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No Small Towns Online

Visalia Direct: Virtual Valley
October 8, 2006

No Small Towns Online

“My parents don’t have a clue. They think I only have the AOL account.”

I was sitting in a College of the Sequoias classroom, where I was taking a Spanish class. During the afternoons, I was teaching English at Fresno State, but in the mornings I was just another student at COS.

From my place in a hard plastic seat, I was learning a lot.

This student with a laptop was updating his MySpace profile. Actually, he was creating a new profile after his parents had located his previous online profile. His parents had located his old profile because he had used his American Online e-mail address. After seeing a news broadcast, his parents decided to check on their son.

“Now, I use one of my Gmail accounts or Hotmail when I create a profile. We all know to use nicks, too.”

By obtaining numerous free e-mail accounts and using nicknames online, students of all ages are hiding from their parents.

I’m sure this young man’s parents meant well when they searched for him online. You can certainly learn a lot when you search MySpace, Yahoo 360, or Facebook to see what young people are doing. News reports have also reminded us that a mix of pedophiles, predators, and general miscreants also skim these “social networks” looking for victims of all ages.

Because students know parents, teachers, and coaches are checking up on them, the students are racing ahead of us. As this young man reminded me, it is easy to setup a free e-mail account on Yahoo, Google, Microsoft’s Hotmail, and several other popular Web sites. You can create as many identities and profiles as you want. Even some cell phone providers allow you to create multiple e-mail identities.

These companies are aware of how students use e-mail and profiles, but there is little these services can do to check who signs up for a free mailbox. MySpace, Yahoo, and Microsoft ask users to “verify” their ages. “I certify that I am 18 or have parent permission” is not much of a safety check.

No matter how many primetime news programs expose the risks, teens and preteens seem intent on attracting attention to themselves. Posting racy photos, writing innuendo-laced messages, and joining “groups” or “clubs” with names that shouldn’t appear in print, are all part of the online culture of this generation. What a teen might think is funny or harmlessly daring is an invitation to trouble.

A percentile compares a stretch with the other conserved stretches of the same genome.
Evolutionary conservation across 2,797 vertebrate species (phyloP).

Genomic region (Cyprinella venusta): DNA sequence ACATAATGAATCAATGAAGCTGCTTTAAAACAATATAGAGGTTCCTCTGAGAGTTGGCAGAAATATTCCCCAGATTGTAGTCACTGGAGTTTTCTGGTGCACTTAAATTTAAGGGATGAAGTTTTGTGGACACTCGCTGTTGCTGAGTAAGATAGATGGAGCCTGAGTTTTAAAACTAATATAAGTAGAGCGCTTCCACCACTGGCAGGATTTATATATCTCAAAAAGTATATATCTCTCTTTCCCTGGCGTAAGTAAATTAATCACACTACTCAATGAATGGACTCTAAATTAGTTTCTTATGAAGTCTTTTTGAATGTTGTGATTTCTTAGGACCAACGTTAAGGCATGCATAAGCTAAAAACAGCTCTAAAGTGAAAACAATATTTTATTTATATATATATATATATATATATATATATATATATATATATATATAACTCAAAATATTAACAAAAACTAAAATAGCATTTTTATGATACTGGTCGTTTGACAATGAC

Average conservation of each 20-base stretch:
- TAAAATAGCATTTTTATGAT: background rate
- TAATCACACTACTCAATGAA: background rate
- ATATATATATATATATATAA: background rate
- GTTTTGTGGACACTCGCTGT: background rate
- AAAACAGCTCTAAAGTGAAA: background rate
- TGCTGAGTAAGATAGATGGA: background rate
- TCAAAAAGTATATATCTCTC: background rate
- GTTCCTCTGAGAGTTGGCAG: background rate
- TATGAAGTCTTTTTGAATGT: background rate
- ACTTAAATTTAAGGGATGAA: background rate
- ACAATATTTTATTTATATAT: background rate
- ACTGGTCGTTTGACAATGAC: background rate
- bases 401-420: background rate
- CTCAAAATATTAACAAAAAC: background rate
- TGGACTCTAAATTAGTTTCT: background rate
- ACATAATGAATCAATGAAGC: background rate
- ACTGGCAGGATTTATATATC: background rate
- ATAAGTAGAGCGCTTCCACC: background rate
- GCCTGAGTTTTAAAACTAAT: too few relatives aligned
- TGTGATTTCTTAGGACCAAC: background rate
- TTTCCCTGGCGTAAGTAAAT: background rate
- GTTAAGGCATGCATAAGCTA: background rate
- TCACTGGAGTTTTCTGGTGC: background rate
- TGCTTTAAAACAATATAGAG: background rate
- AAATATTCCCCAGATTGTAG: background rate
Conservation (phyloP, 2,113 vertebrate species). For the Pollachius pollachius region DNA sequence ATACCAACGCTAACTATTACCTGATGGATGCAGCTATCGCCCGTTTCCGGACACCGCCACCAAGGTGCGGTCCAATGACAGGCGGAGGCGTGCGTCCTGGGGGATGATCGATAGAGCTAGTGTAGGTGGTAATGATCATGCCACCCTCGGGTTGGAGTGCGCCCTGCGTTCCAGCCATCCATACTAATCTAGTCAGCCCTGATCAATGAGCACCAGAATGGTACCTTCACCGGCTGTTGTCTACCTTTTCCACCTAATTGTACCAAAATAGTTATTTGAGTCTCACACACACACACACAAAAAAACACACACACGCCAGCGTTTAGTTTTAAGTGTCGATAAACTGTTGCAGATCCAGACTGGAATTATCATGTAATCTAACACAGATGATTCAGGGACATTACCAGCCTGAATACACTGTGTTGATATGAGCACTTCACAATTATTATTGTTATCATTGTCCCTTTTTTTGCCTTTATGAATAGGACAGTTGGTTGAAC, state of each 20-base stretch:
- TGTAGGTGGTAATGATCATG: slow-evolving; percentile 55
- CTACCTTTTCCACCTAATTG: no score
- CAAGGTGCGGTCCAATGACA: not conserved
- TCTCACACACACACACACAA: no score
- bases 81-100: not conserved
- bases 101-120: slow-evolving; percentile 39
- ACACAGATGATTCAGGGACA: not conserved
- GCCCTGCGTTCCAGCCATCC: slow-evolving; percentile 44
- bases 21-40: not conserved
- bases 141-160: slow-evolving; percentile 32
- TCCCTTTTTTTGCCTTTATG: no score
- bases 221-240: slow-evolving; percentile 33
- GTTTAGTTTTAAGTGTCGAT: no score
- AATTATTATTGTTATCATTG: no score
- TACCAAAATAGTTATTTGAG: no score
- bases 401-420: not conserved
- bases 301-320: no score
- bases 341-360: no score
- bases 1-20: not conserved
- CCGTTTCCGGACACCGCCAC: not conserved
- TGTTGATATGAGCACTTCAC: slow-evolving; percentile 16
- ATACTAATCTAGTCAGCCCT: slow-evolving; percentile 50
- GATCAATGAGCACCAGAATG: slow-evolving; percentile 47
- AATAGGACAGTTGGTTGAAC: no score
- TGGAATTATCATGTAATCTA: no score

This semester, I’m teaching a course on professional settings at a university. I’ve tried to get 18 to 22-year-old students to consider what their online profiles tell the world. The young women admit to getting hundreds of unsolicited e-mails and chat requests. When I ask if being a member of “California Cyber Sluts” might be the problem, they can’t always make the connection. (Believe it or not, I’ve edited the group name to be somewhat less offensive.)

“Why would anyone take that seriously?” a student asked.

Parents should definitely take the question seriously.

I admit, predators exist in every community regardless of size or location. Even the people in professions we once trusted most are under suspicion. But the Internet has made it easy for predators to search through virtual communities of millions for victims.

When we only had to deal with physical places, knowing where your child was sufficed. Even when online chatting and text messages first exploded onto the scene, you could set limits.

What can you do when libraries and classrooms offer online access? How can you stop a teenager who wants to create a private Gmail or Yahoo mail account? There are no foolproof barriers, and using the ones that do exist might only make it a more interesting challenge for a teenager.

You might think your child doesn’t have an online profile you don’t know about. In fact, some places are nearly impossible for parents to monitor but employers and universities have access. Facebook is extremely popular with students, gaining on MySpace with giveaways like free music from iTunes. The catch is that students can lock “networks” to include only people from their school or university.

Unless you have an e-mail address issued by Fresno State, you cannot join the Facebook network dedicated to students of the university. What students forget is that some alumni also have Fresno State accounts, as do current graduate students of all ages. So, while you might not be able to see your child’s college exploits, a local employer might see too much.

I’m not about to equate how a potential employer might react to a threat to a teen’s security. But photos posted in high school and available online through college could seriously damage a potential career.

What is more worrisome is that some miscreants are paying students with accounts on Facebook and MySpace to search for revealing pictures. This means that compromising pictures of young men and women might be hidden away from parents… but those same images aren’t hidden from the worst among us. Worse, many of the pictures and posts being “reposted” on the Internet include information about when and where pictures were taken.

The only real protection we can offer our children is sound advice. Let’s hope they listen.


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